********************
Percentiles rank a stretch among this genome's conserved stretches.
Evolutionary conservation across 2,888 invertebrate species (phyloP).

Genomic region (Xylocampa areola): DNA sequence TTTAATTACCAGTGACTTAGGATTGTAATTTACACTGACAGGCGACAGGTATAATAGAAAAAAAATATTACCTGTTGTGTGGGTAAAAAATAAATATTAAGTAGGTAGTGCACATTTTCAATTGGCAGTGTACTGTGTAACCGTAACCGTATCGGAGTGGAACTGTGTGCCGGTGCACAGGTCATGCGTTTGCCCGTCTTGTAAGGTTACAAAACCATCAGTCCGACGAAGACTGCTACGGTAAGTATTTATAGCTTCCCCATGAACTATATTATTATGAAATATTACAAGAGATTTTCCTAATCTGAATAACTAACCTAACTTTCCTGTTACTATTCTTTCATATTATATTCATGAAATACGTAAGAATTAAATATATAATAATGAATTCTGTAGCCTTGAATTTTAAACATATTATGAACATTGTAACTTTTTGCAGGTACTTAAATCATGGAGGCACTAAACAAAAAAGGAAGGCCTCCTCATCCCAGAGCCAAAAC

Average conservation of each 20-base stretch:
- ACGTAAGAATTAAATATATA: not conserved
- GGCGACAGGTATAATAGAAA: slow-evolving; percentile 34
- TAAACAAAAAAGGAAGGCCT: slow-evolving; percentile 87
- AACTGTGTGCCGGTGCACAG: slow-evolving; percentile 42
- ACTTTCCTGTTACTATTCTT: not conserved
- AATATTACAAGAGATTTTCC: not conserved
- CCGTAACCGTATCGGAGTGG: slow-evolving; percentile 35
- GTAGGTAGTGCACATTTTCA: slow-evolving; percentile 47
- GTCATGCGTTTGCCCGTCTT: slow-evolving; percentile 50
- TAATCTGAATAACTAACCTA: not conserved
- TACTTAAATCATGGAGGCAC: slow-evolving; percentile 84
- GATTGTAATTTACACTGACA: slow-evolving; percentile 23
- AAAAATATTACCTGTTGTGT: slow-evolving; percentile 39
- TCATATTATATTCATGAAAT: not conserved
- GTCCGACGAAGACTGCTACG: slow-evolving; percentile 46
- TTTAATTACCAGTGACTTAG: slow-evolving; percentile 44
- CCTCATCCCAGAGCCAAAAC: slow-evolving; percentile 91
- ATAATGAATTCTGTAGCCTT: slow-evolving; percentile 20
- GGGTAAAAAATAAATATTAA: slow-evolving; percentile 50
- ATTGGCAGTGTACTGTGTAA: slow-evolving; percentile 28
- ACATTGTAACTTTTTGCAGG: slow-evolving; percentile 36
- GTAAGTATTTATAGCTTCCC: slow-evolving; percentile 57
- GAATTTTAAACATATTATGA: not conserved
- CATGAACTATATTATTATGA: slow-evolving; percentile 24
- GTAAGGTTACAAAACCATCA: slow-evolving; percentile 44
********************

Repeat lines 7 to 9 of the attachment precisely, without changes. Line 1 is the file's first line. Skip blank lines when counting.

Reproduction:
- TAAACAAAAAAGGAAGGCCT: slow-evolving; percentile 87
- AACTGTGTGCCGGTGCACAG: slow-evolving; percentile 42
- ACTTTCCTGTTACTATTCTT: not conserved